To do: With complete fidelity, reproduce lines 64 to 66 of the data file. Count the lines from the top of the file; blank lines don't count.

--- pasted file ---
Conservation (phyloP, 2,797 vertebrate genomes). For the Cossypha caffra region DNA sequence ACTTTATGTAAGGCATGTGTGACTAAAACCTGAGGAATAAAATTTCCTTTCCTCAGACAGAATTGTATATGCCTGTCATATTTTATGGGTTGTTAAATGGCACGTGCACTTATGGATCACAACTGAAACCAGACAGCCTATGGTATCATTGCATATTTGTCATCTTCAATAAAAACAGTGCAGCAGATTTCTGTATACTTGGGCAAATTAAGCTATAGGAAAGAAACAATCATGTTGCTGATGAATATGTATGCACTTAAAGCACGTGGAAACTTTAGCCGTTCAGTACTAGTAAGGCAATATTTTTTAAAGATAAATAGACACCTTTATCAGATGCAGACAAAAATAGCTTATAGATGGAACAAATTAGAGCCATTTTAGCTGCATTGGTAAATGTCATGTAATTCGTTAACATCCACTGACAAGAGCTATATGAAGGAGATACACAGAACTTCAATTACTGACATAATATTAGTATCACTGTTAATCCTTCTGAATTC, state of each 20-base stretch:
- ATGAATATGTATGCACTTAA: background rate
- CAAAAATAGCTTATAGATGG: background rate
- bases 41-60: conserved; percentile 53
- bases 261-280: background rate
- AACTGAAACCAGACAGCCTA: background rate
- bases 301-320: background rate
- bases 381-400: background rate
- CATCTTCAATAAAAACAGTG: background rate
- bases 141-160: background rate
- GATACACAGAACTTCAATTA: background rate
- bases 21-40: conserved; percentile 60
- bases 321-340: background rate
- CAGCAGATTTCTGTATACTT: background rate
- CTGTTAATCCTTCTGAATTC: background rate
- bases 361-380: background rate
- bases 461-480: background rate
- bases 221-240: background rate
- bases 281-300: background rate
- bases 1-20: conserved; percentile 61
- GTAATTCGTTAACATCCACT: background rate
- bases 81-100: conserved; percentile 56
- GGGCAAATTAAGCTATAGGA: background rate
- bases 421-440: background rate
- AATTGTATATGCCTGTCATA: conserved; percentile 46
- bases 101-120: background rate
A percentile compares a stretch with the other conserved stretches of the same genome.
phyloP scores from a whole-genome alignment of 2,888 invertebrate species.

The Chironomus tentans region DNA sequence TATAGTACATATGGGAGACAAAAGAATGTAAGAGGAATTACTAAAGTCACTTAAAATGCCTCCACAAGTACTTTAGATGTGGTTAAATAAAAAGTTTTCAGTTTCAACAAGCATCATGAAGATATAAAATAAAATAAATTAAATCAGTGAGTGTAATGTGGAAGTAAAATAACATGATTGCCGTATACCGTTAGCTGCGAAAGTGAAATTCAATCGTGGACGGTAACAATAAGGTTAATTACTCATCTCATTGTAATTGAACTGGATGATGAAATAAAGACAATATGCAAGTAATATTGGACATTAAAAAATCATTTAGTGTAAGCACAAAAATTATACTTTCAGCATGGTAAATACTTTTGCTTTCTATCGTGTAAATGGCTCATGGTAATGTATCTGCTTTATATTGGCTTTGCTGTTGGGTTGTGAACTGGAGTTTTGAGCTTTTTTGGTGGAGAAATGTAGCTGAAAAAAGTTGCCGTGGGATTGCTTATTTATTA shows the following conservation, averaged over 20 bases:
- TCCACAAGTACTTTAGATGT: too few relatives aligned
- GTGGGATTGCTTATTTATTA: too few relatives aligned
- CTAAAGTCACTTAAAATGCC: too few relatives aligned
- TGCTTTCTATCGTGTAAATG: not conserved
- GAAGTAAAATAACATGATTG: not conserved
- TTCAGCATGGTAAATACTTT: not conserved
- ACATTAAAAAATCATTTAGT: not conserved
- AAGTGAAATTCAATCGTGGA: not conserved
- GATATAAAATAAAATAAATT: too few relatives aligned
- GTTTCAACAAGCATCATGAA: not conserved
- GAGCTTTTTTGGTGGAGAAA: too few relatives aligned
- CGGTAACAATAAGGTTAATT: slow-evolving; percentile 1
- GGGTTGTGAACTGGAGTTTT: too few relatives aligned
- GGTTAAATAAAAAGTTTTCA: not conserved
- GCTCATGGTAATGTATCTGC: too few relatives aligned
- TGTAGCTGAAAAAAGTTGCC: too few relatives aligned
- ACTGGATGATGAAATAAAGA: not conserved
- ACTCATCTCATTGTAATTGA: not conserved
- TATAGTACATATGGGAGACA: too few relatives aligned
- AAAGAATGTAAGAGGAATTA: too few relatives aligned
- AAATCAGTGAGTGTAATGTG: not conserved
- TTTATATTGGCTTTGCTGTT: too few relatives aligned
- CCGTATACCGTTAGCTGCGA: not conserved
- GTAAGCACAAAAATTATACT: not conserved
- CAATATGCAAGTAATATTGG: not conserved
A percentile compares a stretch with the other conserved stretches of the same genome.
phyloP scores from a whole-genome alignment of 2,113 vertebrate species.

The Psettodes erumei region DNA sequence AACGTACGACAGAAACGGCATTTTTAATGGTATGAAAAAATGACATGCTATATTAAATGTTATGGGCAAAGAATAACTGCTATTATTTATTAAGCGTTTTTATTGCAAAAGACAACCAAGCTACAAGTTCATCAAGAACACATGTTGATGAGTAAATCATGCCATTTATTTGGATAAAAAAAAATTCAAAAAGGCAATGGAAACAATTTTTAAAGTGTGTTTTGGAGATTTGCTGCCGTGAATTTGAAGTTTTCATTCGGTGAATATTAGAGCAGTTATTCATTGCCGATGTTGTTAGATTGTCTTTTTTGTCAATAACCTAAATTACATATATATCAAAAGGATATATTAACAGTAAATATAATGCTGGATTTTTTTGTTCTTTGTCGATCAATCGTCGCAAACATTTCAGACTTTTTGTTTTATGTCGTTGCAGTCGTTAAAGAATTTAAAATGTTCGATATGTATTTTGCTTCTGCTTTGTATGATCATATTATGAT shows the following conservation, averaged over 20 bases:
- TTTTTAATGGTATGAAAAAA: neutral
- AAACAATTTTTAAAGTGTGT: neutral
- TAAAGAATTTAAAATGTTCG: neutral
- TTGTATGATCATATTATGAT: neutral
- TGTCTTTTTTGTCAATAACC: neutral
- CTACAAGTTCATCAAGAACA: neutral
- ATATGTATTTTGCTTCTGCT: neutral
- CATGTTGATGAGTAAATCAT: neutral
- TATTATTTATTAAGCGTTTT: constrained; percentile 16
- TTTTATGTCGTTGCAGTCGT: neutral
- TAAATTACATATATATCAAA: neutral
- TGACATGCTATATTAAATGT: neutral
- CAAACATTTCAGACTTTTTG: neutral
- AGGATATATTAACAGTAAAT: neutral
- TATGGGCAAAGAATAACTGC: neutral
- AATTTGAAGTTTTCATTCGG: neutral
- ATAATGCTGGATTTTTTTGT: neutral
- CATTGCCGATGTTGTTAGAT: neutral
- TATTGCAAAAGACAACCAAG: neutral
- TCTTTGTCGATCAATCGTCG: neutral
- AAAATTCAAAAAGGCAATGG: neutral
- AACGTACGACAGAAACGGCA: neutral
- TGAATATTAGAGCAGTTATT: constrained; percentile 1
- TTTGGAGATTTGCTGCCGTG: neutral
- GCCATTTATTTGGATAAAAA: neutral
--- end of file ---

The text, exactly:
- ATATGTATTTTGCTTCTGCT: neutral
- CATGTTGATGAGTAAATCAT: neutral
- TATTATTTATTAAGCGTTTT: constrained; percentile 16